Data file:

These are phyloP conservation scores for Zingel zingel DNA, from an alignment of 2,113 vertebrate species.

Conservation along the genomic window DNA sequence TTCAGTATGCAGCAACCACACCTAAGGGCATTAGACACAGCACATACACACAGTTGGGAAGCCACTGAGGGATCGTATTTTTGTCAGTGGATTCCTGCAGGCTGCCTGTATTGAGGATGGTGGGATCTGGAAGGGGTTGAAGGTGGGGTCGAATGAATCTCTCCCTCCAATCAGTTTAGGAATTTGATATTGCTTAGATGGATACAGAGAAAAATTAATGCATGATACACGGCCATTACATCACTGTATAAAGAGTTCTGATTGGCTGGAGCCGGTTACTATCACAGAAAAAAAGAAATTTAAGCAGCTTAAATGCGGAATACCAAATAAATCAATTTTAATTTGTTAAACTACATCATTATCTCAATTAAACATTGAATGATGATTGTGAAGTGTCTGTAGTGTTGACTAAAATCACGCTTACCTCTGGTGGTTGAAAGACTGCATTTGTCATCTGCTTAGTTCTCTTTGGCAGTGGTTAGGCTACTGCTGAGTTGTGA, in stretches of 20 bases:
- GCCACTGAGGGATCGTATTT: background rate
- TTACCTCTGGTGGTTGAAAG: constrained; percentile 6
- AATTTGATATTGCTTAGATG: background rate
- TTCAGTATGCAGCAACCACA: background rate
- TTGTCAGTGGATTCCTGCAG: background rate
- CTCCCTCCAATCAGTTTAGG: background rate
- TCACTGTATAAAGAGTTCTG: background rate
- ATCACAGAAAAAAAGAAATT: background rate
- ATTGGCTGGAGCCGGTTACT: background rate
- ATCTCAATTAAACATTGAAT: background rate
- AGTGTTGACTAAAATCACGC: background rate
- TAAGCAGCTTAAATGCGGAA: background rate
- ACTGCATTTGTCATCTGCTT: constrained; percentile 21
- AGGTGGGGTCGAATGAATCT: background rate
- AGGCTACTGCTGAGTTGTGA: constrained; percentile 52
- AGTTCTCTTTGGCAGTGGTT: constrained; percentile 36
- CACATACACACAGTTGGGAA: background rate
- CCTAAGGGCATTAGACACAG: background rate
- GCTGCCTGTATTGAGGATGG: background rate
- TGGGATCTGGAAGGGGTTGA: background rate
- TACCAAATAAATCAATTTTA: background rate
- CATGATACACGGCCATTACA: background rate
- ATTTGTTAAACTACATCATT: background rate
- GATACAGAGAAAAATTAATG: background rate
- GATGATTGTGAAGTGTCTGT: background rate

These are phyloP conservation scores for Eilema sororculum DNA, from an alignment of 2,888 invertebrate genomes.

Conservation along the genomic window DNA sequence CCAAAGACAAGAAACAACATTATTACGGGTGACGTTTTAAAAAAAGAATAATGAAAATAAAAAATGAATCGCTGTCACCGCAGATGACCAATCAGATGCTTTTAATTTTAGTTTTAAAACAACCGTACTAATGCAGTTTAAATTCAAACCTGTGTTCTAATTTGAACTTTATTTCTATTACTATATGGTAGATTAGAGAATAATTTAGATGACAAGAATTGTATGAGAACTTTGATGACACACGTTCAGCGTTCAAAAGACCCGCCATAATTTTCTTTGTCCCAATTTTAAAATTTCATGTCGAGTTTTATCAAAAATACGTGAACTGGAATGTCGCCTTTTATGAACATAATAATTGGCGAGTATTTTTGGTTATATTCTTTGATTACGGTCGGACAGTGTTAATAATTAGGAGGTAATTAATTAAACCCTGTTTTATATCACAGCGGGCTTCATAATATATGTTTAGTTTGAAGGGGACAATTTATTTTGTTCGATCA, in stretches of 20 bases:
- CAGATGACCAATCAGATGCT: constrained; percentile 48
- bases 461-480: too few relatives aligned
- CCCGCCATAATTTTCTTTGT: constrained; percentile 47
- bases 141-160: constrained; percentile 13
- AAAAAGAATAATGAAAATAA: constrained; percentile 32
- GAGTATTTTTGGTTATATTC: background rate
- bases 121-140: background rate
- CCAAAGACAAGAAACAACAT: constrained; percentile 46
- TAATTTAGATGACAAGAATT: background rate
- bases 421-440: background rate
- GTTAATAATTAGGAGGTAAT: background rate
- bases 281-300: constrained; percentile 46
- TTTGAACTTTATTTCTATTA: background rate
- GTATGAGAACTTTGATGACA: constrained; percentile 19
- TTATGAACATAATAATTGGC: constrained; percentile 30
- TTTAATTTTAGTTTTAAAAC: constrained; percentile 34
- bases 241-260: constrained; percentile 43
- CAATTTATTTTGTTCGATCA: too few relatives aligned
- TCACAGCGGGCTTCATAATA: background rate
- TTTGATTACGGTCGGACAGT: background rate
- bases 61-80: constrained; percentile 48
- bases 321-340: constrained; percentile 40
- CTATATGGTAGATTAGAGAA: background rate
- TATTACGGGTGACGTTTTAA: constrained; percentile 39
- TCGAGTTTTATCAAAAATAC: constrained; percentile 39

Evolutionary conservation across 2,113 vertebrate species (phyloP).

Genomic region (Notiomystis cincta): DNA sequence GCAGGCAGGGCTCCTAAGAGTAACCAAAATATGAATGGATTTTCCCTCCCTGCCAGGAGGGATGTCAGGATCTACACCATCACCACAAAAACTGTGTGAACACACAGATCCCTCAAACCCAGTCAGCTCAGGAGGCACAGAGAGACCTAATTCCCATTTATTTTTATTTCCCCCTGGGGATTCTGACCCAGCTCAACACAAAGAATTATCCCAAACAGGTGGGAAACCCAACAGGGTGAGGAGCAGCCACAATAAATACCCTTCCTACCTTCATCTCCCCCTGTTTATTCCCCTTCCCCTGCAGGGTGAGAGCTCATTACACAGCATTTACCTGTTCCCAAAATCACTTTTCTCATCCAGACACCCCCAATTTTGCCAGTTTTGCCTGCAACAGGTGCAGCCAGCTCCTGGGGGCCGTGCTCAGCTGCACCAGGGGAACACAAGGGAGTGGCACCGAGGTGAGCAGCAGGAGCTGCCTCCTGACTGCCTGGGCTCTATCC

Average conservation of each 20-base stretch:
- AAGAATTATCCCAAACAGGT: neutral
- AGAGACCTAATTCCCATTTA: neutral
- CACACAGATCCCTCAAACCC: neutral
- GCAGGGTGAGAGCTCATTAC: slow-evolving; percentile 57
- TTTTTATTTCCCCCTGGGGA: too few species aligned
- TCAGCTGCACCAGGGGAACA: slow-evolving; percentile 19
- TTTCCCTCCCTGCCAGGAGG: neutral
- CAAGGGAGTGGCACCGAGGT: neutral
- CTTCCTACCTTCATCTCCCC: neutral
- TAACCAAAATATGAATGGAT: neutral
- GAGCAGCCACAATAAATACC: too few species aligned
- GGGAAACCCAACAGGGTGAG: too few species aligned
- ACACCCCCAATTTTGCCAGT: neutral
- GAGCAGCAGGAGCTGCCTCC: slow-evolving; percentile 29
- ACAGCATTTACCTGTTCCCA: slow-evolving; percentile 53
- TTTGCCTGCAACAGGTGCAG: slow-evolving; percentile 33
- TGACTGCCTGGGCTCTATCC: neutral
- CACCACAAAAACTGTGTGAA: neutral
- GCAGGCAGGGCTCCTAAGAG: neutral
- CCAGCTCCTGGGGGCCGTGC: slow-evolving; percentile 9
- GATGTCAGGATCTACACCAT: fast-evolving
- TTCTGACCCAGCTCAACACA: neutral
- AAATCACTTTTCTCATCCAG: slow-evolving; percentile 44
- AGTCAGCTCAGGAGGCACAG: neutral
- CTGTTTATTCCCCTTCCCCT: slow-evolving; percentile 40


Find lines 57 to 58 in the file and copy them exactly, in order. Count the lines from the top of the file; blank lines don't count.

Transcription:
Average conservation of each 20-base stretch:
- AAGAATTATCCCAAACAGGT: neutral